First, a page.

The US Supreme Court has rejected conservative groups’ attacks on Massachusetts’ status as the only state that sanctions same-sex marriages. The lawsuit was filed by the Florida-based conservative law group Liberty Counsel on behalf of Robert Largess, vice-president of the Catholic Action League of Massachusetts and 11 other state lawmakers.
The group asked judges to overturn the year-old decision by the Massachusetts Supreme Judicial Court legalising same-sex marriages in the state.
The groups challenged the November 2003 ruling by the highest court in Massa-chusetts, saying it violated the constitution’s guarantee of a republican form of government in each state.
Mathew Staver, the attorney for the groups, said in the constitution should protect the citizens of Massa-chusetts from their own state’s usurpation of power.
But Merita Hopkins, a city attorney in Boston, told justices in court papers that groups have not proven they suffered an injury, and therefore could not bring a challenge to the Supreme Court.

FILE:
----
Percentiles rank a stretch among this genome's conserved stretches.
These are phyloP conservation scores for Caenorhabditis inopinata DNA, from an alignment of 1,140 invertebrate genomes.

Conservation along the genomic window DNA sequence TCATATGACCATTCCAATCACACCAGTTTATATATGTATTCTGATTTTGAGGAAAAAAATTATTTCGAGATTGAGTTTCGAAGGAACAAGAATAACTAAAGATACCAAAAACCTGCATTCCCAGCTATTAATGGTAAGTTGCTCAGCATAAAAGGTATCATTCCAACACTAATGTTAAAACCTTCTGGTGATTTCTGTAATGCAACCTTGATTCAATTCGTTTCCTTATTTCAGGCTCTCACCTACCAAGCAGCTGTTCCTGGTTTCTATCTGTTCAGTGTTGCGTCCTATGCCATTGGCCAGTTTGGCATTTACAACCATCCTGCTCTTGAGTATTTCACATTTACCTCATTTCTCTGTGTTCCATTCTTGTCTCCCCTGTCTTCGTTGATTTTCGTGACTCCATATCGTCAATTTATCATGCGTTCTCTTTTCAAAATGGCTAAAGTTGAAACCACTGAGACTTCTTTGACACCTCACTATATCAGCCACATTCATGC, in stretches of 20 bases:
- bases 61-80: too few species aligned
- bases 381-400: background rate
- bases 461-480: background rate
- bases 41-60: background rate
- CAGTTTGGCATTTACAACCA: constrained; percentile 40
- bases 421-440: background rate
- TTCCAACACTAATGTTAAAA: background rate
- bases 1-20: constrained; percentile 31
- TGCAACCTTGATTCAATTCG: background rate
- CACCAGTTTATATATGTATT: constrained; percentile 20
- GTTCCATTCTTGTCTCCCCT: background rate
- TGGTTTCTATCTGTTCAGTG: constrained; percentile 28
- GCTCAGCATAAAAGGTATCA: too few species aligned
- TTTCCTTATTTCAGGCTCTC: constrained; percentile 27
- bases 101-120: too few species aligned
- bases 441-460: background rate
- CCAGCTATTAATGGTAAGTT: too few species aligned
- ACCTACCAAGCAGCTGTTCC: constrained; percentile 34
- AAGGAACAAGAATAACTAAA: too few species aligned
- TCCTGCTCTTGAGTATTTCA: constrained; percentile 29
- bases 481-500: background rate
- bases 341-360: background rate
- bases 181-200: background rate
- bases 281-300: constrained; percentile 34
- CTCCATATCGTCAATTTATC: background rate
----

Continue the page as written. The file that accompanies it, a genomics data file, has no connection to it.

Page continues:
Deeply felt interest in the outcome of a case does not constitute an actual injury, she said.
The groups lost at the 1st US Circuit Court of Appeals in Boston.
I think this decision underscores the need for Supreme Court justices who will restrain the activist impulses of ideologues on the bench, executive director of the Catholic Action League, C.J. Doyle, said. This was one skirmish, one battle in a much larger issue.
Massachusetts attorney-general Tom Reilly told justices that voters can adopt a constitutional amendment to overrule the supreme judicial court.
At least 3,000 same-sex marriages have taken place in Massachusetts in the last year, although voters may have a chance in 2006 to amend the state constitution to ban same-sex marriage and allow civil unions.
Voters in 11 states approved constitutional amendments banning same-sex marriage on 2 November. President Bush has promised to make a federal anti-gay marriage amendment a priority of his second term.